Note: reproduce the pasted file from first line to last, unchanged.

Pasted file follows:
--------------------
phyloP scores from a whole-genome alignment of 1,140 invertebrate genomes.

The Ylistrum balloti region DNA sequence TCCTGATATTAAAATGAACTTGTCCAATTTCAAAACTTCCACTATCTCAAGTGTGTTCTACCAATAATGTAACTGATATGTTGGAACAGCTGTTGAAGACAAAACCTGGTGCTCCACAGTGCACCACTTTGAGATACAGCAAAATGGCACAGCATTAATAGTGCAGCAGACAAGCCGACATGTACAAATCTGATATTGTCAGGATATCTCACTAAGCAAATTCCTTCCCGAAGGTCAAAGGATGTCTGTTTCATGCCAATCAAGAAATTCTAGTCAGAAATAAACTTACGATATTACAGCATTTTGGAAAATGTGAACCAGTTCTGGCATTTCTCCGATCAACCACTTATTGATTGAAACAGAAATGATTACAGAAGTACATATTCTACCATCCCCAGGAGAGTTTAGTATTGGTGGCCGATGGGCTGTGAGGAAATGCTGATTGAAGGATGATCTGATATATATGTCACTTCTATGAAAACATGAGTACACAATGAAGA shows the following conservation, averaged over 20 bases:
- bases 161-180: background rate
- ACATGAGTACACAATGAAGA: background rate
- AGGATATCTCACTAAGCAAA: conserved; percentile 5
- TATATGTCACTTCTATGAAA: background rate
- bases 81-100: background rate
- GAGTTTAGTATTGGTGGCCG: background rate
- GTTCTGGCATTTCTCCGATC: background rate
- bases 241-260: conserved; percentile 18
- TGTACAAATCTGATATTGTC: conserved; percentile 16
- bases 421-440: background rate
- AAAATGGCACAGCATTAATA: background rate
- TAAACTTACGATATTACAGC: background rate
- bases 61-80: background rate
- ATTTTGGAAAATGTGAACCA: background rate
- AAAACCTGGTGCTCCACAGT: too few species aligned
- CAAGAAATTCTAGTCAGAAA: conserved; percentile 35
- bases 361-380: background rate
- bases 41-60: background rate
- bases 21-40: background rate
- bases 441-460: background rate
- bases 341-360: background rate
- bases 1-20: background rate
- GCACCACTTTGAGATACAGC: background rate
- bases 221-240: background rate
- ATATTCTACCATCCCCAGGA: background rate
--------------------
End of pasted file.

phyloP scores from a whole-genome alignment of 1,140 invertebrate genomes.

The Ylistrum balloti region DNA sequence TCCTGATATTAAAATGAACTTGTCCAATTTCAAAACTTCCACTATCTCAAGTGTGTTCTACCAATAATGTAACTGATATGTTGGAACAGCTGTTGAAGACAAAACCTGGTGCTCCACAGTGCACCACTTTGAGATACAGCAAAATGGCACAGCATTAATAGTGCAGCAGACAAGCCGACATGTACAAATCTGATATTGTCAGGATATCTCACTAAGCAAATTCCTTCCCGAAGGTCAAAGGATGTCTGTTTCATGCCAATCAAGAAATTCTAGTCAGAAATAAACTTACGATATTACAGCATTTTGGAAAATGTGAACCAGTTCTGGCATTTCTCCGATCAACCACTTATTGATTGAAACAGAAATGATTACAGAAGTACATATTCTACCATCCCCAGGAGAGTTTAGTATTGGTGGCCGATGGGCTGTGAGGAAATGCTGATTGAAGGATGATCTGATATATATGTCACTTCTATGAAAACATGAGTACACAATGAAGA shows the following conservation, averaged over 20 bases:
- bases 161-180: background rate
- ACATGAGTACACAATGAAGA: background rate
- AGGATATCTCACTAAGCAAA: conserved; percentile 5
- TATATGTCACTTCTATGAAA: background rate
- bases 81-100: background rate
- GAGTTTAGTATTGGTGGCCG: background rate
- GTTCTGGCATTTCTCCGATC: background rate
- bases 241-260: conserved; percentile 18
- TGTACAAATCTGATATTGTC: conserved; percentile 16
- bases 421-440: background rate
- AAAATGGCACAGCATTAATA: background rate
- TAAACTTACGATATTACAGC: background rate
- bases 61-80: background rate
- ATTTTGGAAAATGTGAACCA: background rate
- AAAACCTGGTGCTCCACAGT: too few species aligned
- CAAGAAATTCTAGTCAGAAA: conserved; percentile 35
- bases 361-380: background rate
- bases 41-60: background rate
- bases 21-40: background rate
- bases 441-460: background rate
- bases 341-360: background rate
- bases 1-20: background rate
- GCACCACTTTGAGATACAGC: background rate
- bases 221-240: background rate
- ATATTCTACCATCCCCAGGA: background rate